There’s lots of talk of ‘working in partnership’ with stakeholders, ‘using feedback’ and ‘develop engagement channels’. But aren’t the ICO already doing this? Some of the priorities outlined are so vague and amorphous that it is hard to know what they really mean.

One of the things that struck me when I was researching The Freedom of Information Officer’s Handbook was how little support practitioners get in doing their jobs. The ICO rightly points out that FOI’s benefits are not always recognised by public authorities, and that too much energy is spent on complaining about its cost. But my concern is that this strategy in its present form is not going to help win practitioners and their colleagues over, nor help them to improve their performance.

And there are specific and measurable things that the ICO could do to help practitioners and foster a more positive attitude to openness.

For a start, look at the Scottish Commissioner’s Office. I’m sure they’re not perfect, and they don’t have as wide a remit, nor is their constituency as large. However, with the limited resources they have they do a lot. The UK ICO could do worse than to look at the things they do:

  • collect and publish FOI stats– at the very least I’d like to see some solid commitments to enforcing the new code of practice requirements on authorities to publish these (the Commissioner talked about looking at the publication of statistics in the same speech a year ago in which she discussed impact assessments, so shouldn’t they have some meaty ideas by now?)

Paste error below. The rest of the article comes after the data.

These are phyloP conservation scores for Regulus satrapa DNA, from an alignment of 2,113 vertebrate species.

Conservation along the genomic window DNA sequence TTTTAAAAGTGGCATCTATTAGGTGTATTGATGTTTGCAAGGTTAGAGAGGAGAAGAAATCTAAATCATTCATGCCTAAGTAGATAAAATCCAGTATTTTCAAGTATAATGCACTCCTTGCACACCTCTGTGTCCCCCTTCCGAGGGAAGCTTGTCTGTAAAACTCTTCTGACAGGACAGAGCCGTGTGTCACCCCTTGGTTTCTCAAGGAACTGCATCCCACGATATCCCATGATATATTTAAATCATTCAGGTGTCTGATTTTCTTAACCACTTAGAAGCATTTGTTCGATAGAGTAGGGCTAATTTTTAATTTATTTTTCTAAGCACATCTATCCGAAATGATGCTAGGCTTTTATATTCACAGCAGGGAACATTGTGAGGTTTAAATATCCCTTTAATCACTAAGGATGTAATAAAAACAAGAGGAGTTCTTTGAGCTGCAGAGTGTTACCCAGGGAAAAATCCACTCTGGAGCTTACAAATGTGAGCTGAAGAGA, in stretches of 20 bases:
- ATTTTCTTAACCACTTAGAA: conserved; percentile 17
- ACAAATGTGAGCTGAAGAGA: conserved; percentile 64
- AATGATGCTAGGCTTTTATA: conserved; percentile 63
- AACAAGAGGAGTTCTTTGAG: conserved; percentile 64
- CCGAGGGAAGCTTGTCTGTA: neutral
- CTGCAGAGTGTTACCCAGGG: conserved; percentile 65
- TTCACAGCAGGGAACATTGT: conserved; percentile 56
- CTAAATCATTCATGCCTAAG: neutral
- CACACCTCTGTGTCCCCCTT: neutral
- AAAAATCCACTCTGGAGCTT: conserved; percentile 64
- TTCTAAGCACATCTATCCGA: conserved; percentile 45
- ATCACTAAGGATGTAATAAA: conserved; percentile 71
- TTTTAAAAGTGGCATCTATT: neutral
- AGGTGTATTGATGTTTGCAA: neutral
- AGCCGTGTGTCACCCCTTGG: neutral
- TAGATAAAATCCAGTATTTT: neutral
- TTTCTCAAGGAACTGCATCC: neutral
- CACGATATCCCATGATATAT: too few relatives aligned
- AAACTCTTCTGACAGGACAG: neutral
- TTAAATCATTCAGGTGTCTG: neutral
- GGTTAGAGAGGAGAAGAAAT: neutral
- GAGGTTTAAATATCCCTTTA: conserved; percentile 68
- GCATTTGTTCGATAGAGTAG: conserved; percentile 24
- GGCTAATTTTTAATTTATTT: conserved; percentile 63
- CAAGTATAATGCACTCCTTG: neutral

• publish more guidance on the practicalities of FOI compliance (there is a mention of this in the strategy to be fair to the ICO)
  • highlight the learning from recent decisions in accessible ways, such as the Scottish ICO’s weekly round-ups and associated tweets
  • be seen to take on even the most powerful public authorities if they are not cooperating. I don’t need to bang on about certain government departments as plenty of others better placed than me to comment (as here and here) have done that. I understand that sometimes there may be more effective means than formal action to move things on, but it would be good if this strategy gave some indication of a new approach and what the ICO is prepared to do in the face of intransigence.

In short, practitioners need more concise and usable guidance; they need practical assistance; they need to be able to compare their performance to others; they need to know that if they tell their colleagues that they should comply, that they won’t look silly when government departments are let off the hook.

The ICO claim that one of their values is to be ambitious. I think they should put more emphasis on being ‘service focussed’ and in particular provide some more quality support for practitioners. Without educated and empowered practitioners, everything else in FOI falls apart. At the same time, where an authority is not playing ball, there needs to be less partnership and more confrontation. Get the basics right and everything else will follow.

The above comments may be unfair criticism of what is intended to be a high level declaration of intent. However, whether it be here or elsewhere, the ICO need to demonstrate that they are going to promote and enforce FOI compliance in a more practical and active way.